Wiesbaden Christmas market

Known as The Twinkling Star Christmas Market, or Sternschnuppenmarkt, Wiesbaden knows how to make the Yuletide gay and get us excited for that special day in December. The market is located on the Schlossplatz between the Rathaus and the Stadtschloss. This market highly raves that it was voted “No. 1” in recent years. With colorfully lit stages, Christmas décor that looked like Santa’s elves had done the job and friendly vendors, it’s not hard to see why. Don’t forget to marvel at their unique display of over seventy 10-meter high blue and golden lit lilies coming to life above the Schlossplatz!  

Seeing colorful Christmas lights should be admired from up above as well, so head to the platform of the Market Church to see festive lights and holidays displays. From here, you can even see Frankfurt’s skyline!

The Wiesbaden Ferris wheel also provides its guests with a fantastic view of the illuminating and jolly market.

If the young ones are eager to try ice skating, head to the ESWE-Eiszeit, an ice skating rink at the Warmer Damm which is a mere 6-minute walk from the market is only. At this rink, two Alpine chalets will also be provided to accommodate small and large functions, perfect for entertaining groups of friends.

The market opens on Nov. 26 and runs through Dec. 23. Monday through Thursday the hours are 10:30 a.m. - 9 p.m. On Fridays and Saturdays the market closes at 9:30 p.m. On Sundays you can eat, drink and be merry from noon until 9 p.m. 

Know before you go

  • Originating from nearby Frankfurt, try Bethmänchen, marzipan decorated with almond slices.
  • At 9 a.m., 12 p.m., 3 p.m. and 5 p.m., you can enjoy listening to German Christmas carols in the tower of the Market Church
  • To sound like a local, wish Germans a “Frohe Weihnachde und e guude Rudsch.”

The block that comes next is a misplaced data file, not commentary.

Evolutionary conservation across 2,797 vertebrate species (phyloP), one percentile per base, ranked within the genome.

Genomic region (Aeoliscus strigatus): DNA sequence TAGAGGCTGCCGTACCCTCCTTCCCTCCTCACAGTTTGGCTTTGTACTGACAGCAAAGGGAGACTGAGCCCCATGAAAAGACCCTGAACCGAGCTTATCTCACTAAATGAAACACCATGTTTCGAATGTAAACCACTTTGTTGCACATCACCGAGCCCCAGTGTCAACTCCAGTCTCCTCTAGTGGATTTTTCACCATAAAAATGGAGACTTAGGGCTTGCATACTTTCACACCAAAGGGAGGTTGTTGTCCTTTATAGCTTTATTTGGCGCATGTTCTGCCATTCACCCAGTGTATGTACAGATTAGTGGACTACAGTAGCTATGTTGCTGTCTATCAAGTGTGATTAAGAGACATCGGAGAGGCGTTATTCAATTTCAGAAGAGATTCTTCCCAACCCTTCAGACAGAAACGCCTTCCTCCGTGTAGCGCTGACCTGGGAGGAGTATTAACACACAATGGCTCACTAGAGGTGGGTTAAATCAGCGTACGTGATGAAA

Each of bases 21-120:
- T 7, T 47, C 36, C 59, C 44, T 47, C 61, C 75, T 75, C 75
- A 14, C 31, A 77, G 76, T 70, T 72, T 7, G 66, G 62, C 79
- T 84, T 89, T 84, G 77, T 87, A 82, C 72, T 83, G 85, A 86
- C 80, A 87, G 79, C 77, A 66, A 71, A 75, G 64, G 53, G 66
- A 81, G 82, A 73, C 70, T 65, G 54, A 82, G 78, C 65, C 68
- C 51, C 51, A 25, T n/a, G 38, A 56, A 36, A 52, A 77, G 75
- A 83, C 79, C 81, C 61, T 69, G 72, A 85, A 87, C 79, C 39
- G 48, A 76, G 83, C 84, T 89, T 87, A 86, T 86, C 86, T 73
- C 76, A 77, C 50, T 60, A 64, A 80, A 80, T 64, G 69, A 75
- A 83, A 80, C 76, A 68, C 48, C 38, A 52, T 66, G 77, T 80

• Tour the famous market with a short walking tour that hits all the major market highlights. These tours are available on Fridays and Saturdays at 3 p.m. and cost 7 euros per person.

Things to see outside the market

The capital of Hesse offers fun activities other than its beautiful Christmas markets so explore Wiesbaden’s main spa building known as the Kurhaus. This neoclassical building has many Art Nouveau touches which can be seen in the glass dome.  

A Russian Orthodox church is a rare sighting in Germany, but the Neroberg makes it seem as if you were in Russia with its ornate golden onion dome. Inside the church, you can view the Grand Duchess Elizabeth Mikhalovna, wife of Duke Adolf of Nassau’s tomb.

If your children enjoy the zoo, treat them to the Tier und Pflanzenpark Fasanerie. The hunting lodge, built in the 1740s, also houses a restaurant as well as exotic specimens such as Spanish fir, the thickest sequoia in Germany and of course, wild boar, barn owls and other creatures.

This Christmas season, take part of the magic that German Christmas markets offer. The markets are not only there to sell spiced mulled wine, Lebkucken and presents, but it gathers us as a community to reflect on the true meaning of Christmas. Frohe Weihnachten!